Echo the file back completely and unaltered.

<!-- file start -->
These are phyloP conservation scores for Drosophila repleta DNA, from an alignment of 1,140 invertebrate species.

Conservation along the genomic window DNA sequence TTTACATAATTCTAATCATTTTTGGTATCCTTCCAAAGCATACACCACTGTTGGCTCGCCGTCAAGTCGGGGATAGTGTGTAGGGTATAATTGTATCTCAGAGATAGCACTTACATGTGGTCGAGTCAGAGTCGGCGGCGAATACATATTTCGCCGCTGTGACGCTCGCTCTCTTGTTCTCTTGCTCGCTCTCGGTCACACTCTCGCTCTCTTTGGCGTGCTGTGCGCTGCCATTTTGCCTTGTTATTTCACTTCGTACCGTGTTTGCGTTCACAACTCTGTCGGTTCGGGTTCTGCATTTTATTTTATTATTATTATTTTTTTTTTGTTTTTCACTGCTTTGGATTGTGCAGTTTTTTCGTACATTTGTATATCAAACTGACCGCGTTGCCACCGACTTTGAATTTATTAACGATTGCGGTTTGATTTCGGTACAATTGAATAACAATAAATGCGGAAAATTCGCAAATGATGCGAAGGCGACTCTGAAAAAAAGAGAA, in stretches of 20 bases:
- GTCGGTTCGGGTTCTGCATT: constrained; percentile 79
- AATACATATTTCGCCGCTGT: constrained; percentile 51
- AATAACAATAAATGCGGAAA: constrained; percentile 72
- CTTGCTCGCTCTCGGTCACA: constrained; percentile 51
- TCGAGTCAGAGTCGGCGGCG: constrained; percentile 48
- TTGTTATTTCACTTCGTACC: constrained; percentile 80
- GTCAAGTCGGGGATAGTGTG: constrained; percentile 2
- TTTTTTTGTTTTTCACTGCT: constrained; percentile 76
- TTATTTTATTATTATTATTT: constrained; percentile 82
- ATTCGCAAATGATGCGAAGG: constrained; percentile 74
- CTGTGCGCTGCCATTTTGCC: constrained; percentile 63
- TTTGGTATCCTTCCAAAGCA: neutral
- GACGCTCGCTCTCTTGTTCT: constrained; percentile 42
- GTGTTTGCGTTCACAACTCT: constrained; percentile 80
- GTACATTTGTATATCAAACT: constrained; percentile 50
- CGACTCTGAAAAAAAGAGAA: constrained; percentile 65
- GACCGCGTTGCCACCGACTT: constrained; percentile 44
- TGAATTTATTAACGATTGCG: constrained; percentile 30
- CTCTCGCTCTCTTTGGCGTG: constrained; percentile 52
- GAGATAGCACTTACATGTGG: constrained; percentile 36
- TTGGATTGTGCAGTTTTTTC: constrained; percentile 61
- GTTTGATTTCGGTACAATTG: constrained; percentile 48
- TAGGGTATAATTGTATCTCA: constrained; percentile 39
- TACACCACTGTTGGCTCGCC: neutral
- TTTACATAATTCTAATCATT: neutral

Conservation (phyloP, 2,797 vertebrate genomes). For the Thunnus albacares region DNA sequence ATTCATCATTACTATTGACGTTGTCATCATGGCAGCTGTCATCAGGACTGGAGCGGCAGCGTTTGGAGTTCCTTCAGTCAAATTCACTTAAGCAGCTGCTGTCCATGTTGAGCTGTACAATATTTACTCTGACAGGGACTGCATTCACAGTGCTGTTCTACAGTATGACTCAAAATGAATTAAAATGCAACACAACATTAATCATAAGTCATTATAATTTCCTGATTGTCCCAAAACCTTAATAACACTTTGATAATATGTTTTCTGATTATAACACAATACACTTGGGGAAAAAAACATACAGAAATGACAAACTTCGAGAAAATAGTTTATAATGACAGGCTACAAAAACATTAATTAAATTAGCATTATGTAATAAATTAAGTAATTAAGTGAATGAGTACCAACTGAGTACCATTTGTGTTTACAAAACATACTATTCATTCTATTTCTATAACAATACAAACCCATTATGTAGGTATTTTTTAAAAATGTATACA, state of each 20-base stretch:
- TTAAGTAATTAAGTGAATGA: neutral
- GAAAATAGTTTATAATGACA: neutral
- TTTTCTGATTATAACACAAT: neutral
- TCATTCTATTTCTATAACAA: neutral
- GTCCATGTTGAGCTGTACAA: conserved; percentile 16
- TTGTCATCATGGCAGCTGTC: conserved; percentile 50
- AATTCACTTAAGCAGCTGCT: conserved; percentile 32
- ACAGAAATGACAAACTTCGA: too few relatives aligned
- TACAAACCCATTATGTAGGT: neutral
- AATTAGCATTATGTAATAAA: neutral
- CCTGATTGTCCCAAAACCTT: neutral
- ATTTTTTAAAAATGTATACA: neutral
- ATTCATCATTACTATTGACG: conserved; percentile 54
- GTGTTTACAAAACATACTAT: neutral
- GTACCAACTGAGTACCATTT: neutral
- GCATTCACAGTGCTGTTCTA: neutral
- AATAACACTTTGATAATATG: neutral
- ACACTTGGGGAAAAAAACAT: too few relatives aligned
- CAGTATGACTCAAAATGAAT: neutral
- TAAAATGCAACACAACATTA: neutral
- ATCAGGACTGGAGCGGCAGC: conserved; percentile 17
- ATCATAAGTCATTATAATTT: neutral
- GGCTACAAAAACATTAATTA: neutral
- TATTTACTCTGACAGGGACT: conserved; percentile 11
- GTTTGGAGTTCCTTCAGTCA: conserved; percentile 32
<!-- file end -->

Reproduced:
These are phyloP conservation scores for Drosophila repleta DNA, from an alignment of 1,140 invertebrate species.

Conservation along the genomic window DNA sequence TTTACATAATTCTAATCATTTTTGGTATCCTTCCAAAGCATACACCACTGTTGGCTCGCCGTCAAGTCGGGGATAGTGTGTAGGGTATAATTGTATCTCAGAGATAGCACTTACATGTGGTCGAGTCAGAGTCGGCGGCGAATACATATTTCGCCGCTGTGACGCTCGCTCTCTTGTTCTCTTGCTCGCTCTCGGTCACACTCTCGCTCTCTTTGGCGTGCTGTGCGCTGCCATTTTGCCTTGTTATTTCACTTCGTACCGTGTTTGCGTTCACAACTCTGTCGGTTCGGGTTCTGCATTTTATTTTATTATTATTATTTTTTTTTTGTTTTTCACTGCTTTGGATTGTGCAGTTTTTTCGTACATTTGTATATCAAACTGACCGCGTTGCCACCGACTTTGAATTTATTAACGATTGCGGTTTGATTTCGGTACAATTGAATAACAATAAATGCGGAAAATTCGCAAATGATGCGAAGGCGACTCTGAAAAAAAGAGAA, in stretches of 20 bases:
- GTCGGTTCGGGTTCTGCATT: constrained; percentile 79
- AATACATATTTCGCCGCTGT: constrained; percentile 51
- AATAACAATAAATGCGGAAA: constrained; percentile 72
- CTTGCTCGCTCTCGGTCACA: constrained; percentile 51
- TCGAGTCAGAGTCGGCGGCG: constrained; percentile 48
- TTGTTATTTCACTTCGTACC: constrained; percentile 80
- GTCAAGTCGGGGATAGTGTG: constrained; percentile 2
- TTTTTTTGTTTTTCACTGCT: constrained; percentile 76
- TTATTTTATTATTATTATTT: constrained; percentile 82
- ATTCGCAAATGATGCGAAGG: constrained; percentile 74
- CTGTGCGCTGCCATTTTGCC: constrained; percentile 63
- TTTGGTATCCTTCCAAAGCA: neutral
- GACGCTCGCTCTCTTGTTCT: constrained; percentile 42
- GTGTTTGCGTTCACAACTCT: constrained; percentile 80
- GTACATTTGTATATCAAACT: constrained; percentile 50
- CGACTCTGAAAAAAAGAGAA: constrained; percentile 65
- GACCGCGTTGCCACCGACTT: constrained; percentile 44
- TGAATTTATTAACGATTGCG: constrained; percentile 30
- CTCTCGCTCTCTTTGGCGTG: constrained; percentile 52
- GAGATAGCACTTACATGTGG: constrained; percentile 36
- TTGGATTGTGCAGTTTTTTC: constrained; percentile 61
- GTTTGATTTCGGTACAATTG: constrained; percentile 48
- TAGGGTATAATTGTATCTCA: constrained; percentile 39
- TACACCACTGTTGGCTCGCC: neutral
- TTTACATAATTCTAATCATT: neutral

Conservation (phyloP, 2,797 vertebrate genomes). For the Thunnus albacares region DNA sequence ATTCATCATTACTATTGACGTTGTCATCATGGCAGCTGTCATCAGGACTGGAGCGGCAGCGTTTGGAGTTCCTTCAGTCAAATTCACTTAAGCAGCTGCTGTCCATGTTGAGCTGTACAATATTTACTCTGACAGGGACTGCATTCACAGTGCTGTTCTACAGTATGACTCAAAATGAATTAAAATGCAACACAACATTAATCATAAGTCATTATAATTTCCTGATTGTCCCAAAACCTTAATAACACTTTGATAATATGTTTTCTGATTATAACACAATACACTTGGGGAAAAAAACATACAGAAATGACAAACTTCGAGAAAATAGTTTATAATGACAGGCTACAAAAACATTAATTAAATTAGCATTATGTAATAAATTAAGTAATTAAGTGAATGAGTACCAACTGAGTACCATTTGTGTTTACAAAACATACTATTCATTCTATTTCTATAACAATACAAACCCATTATGTAGGTATTTTTTAAAAATGTATACA, state of each 20-base stretch:
- TTAAGTAATTAAGTGAATGA: neutral
- GAAAATAGTTTATAATGACA: neutral
- TTTTCTGATTATAACACAAT: neutral
- TCATTCTATTTCTATAACAA: neutral
- GTCCATGTTGAGCTGTACAA: conserved; percentile 16
- TTGTCATCATGGCAGCTGTC: conserved; percentile 50
- AATTCACTTAAGCAGCTGCT: conserved; percentile 32
- ACAGAAATGACAAACTTCGA: too few relatives aligned
- TACAAACCCATTATGTAGGT: neutral
- AATTAGCATTATGTAATAAA: neutral
- CCTGATTGTCCCAAAACCTT: neutral
- ATTTTTTAAAAATGTATACA: neutral
- ATTCATCATTACTATTGACG: conserved; percentile 54
- GTGTTTACAAAACATACTAT: neutral
- GTACCAACTGAGTACCATTT: neutral
- GCATTCACAGTGCTGTTCTA: neutral
- AATAACACTTTGATAATATG: neutral
- ACACTTGGGGAAAAAAACAT: too few relatives aligned
- CAGTATGACTCAAAATGAAT: neutral
- TAAAATGCAACACAACATTA: neutral
- ATCAGGACTGGAGCGGCAGC: conserved; percentile 17
- ATCATAAGTCATTATAATTT: neutral
- GGCTACAAAAACATTAATTA: neutral
- TATTTACTCTGACAGGGACT: conserved; percentile 11
- GTTTGGAGTTCCTTCAGTCA: conserved; percentile 32